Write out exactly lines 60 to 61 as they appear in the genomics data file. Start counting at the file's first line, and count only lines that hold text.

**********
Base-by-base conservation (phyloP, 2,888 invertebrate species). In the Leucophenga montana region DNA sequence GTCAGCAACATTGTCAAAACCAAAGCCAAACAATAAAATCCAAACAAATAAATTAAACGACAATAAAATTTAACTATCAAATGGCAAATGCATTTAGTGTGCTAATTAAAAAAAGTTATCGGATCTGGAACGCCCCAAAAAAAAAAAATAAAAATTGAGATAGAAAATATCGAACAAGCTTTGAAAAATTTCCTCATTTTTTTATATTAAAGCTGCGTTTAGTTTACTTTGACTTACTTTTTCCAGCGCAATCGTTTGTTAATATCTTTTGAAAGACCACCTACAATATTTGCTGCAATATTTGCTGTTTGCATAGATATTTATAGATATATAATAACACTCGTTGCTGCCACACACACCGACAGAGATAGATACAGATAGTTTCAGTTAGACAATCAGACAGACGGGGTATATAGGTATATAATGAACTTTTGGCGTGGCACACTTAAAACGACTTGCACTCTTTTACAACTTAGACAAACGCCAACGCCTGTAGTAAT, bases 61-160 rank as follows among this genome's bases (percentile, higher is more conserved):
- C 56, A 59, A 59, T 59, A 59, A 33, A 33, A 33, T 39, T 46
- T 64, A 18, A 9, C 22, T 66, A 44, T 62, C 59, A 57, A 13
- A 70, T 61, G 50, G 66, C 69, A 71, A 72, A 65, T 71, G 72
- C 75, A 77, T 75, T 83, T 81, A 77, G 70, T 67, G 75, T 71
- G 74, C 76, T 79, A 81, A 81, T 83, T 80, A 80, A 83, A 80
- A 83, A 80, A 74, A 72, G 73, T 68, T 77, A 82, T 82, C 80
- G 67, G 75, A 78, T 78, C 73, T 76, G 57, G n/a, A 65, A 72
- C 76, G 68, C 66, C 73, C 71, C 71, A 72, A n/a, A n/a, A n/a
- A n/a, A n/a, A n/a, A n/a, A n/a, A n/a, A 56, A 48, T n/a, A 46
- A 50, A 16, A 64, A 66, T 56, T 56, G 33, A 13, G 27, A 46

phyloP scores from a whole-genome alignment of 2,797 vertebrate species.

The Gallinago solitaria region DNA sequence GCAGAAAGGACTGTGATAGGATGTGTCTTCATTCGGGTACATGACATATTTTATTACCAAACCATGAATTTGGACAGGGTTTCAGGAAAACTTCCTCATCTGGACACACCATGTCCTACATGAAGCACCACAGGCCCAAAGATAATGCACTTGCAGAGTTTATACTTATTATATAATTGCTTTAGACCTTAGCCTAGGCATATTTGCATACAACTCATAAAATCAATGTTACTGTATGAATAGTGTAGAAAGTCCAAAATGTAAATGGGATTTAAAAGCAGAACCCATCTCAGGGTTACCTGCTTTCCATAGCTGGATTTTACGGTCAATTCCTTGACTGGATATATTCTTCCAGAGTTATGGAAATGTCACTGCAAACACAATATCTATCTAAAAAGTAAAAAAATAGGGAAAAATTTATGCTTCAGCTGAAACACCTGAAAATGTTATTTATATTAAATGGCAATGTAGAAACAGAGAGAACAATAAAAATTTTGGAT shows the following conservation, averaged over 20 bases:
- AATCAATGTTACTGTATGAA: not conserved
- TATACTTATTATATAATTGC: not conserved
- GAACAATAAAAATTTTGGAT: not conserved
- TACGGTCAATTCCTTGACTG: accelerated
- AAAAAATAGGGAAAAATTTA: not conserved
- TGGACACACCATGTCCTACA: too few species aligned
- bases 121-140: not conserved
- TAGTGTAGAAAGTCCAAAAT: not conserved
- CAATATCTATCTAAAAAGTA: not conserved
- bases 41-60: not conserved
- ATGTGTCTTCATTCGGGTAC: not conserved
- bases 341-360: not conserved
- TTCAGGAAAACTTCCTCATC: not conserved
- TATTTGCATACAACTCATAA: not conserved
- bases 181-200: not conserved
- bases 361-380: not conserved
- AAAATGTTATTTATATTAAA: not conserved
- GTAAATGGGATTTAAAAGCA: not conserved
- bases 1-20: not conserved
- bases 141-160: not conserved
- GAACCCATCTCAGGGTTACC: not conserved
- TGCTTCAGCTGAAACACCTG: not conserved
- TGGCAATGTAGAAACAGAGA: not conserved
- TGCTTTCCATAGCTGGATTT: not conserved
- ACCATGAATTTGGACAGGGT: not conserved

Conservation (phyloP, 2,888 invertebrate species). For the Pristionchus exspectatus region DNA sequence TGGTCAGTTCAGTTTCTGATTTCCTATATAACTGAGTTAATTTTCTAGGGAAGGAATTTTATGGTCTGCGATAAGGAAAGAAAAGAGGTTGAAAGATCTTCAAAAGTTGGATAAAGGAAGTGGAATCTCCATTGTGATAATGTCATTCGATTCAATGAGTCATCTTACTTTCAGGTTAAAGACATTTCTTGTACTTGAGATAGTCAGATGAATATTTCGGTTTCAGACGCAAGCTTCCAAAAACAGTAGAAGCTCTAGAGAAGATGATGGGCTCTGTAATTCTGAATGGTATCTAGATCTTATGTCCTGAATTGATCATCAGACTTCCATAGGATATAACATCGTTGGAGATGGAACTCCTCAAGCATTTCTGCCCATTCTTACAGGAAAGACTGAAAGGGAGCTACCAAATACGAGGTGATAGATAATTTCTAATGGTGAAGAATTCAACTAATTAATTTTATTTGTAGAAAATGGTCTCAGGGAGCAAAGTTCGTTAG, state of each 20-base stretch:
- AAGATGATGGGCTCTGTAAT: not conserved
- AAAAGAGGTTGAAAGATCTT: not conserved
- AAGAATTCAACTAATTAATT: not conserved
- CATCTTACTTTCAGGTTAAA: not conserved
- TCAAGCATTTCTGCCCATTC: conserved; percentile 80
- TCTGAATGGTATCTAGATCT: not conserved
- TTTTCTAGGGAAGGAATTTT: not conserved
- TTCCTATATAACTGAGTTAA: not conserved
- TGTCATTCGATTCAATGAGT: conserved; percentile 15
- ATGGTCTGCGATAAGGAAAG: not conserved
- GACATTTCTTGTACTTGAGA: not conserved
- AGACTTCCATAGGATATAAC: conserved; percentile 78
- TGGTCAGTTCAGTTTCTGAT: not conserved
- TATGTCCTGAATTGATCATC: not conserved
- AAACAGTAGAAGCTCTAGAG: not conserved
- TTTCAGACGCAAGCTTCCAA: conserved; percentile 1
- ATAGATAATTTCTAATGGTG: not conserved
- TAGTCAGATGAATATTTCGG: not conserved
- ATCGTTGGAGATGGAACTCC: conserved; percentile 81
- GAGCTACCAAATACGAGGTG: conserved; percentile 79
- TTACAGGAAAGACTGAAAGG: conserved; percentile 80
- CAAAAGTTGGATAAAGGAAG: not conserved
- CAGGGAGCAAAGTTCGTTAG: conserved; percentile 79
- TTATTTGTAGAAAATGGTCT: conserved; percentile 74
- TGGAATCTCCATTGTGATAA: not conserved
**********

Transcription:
- TTACAGGAAAGACTGAAAGG: conserved; percentile 80
- CAAAAGTTGGATAAAGGAAG: not conserved